The Guardian has reported that according to witness accounts from refugees arriving on evacuation flights to Mali, Muslims in Central African Republic (CAR) are being massacred by Christian militias, with the deployment of French troops failing to improve their safety.
On Thursday, a UN official identified “the seeds of a genocide” in CAR, but since Syria seems to be on everyone’s mind it’ll be interesting to see how many Muslims actually focus on the poor African state. Refugee Hissène Ibrahim said, “I was scared. I saw people killed in front of me and cut up like animals. They cut the hand off the Muslim and put it in his mouth. In that environment you end up thinking that if I stay here I am going to go crazy and become like these people who kill people.”
On a side note, something tells me that we won’t hear the routine rhetoric around jihad, probably because there actually is some protecting of non-combatants to do, and not the usual soldier of fortune war booty seeking an Islamic state hysteria. Nor will there be mass rallies in town centres calling on Muslim communities in the West to do “all they can to alleviate the suffering of our brothers and sisters” – it seems these days that our ‘brothers and sisters’ are only important if they have something to do with the Arab lands, no doubt a notion driven by Western Muslims’ obsession and blind commitment to the instructions of Middle Eastern religious personalities, who understandably see the world through an Arab lens. But the thing is, we’re not all Arabs or Middle Easterners; the world is bigger than that specific region and the faithful are scattered across the globe, in some places they are oppressors but in most others they are the oppressed. Thus it is our duty as believers to act on the well-known hadith reported by al-Bukhari and Muslim, related by Anas b. Malik:
“Help your brother, whether he is an oppressor or is being oppressed.” It was asked, “O Messenger of God, we (know how to) help the one being oppressed but how do we help an oppressor?” The Prophet said, “By seizing his hand.”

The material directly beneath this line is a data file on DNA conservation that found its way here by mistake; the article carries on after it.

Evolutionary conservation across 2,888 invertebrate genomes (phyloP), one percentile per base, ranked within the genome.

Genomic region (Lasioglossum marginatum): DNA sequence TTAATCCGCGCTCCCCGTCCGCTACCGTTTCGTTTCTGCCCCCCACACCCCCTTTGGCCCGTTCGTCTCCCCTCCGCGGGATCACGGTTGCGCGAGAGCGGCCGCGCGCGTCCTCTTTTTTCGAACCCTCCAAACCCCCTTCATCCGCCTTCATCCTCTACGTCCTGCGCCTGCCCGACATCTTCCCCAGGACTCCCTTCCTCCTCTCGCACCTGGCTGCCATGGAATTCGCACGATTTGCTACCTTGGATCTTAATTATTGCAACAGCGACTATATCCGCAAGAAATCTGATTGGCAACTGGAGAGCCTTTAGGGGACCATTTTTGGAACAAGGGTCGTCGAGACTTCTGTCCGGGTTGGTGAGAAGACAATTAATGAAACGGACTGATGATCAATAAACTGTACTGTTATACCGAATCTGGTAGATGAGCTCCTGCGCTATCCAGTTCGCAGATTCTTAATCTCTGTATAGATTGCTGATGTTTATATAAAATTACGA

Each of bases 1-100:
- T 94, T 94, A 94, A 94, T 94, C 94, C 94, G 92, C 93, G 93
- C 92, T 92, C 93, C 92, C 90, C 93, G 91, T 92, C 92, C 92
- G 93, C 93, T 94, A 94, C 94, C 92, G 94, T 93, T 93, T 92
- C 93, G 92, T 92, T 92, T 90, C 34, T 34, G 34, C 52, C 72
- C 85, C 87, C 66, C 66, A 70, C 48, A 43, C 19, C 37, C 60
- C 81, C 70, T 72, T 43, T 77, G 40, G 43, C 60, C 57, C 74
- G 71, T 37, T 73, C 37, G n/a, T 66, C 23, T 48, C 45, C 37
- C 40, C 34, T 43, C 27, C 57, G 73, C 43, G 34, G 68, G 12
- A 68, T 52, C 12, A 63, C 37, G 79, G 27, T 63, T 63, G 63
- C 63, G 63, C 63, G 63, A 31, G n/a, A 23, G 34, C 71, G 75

Our commitment should therefore be to all, in equal measure, wherever they may be, rich or poor, black or white. But there seems to be some indication that the darker the skin tone gets, the lesser the empathy and talk of ummah. In the past few years we have seen a great number of tragedies that have afflicted true monotheists across the globe; but Muslims in Africa, South India and Burma, where some of the most severe forms of repression and inhumane torture have taken place, have been little considered. Africa only comes up in relation to Arab countries such as Egypt and Libya. Perhaps there’s a correlation between many Muslims in the West coming from ethnic backgrounds that have an obsession with skin colour and their subsequent focuses?
But back to CAR, the current bout of violence is said to have flared after growing hatred towards Muslims following the resignation of Michel Djotodia. The Guardian quoted one of the evacuated, Adamou Diabé, as saying, “Muslims are being butchered like sheep. The resignation of the president made the problem worse. You felt that at any moment you could die because they (the Christians) were after us…I have close relatives who were killed because they wanted to cross into the Christian area. All they wanted to do was walk through.”
It’ll be interesting to see how those Christians who continuously blame Islam and all Muslims for the actions of fringe groups like Boko Haram and AQIM now attempt to justify the actions of vast groups of Christian militia. Personally, I think simplistic explanations for conflict in Africa are characteristic of a person’s superficiality and ignorance of the exploitation and plundering that Africa has been subjected to, and the kind of instability it has caused. Likewise, to attribute random violence to Christianity (or Islam) shows a lack of theological awareness as well as dishonest rhetoric.
There are nearly 1 million displaced people in the country and over half of the population is in need of humanitarian assistance. Given the levels of brutality and helplessness, it is unquestionably a moral duty to alleviate their suffering wherever we can.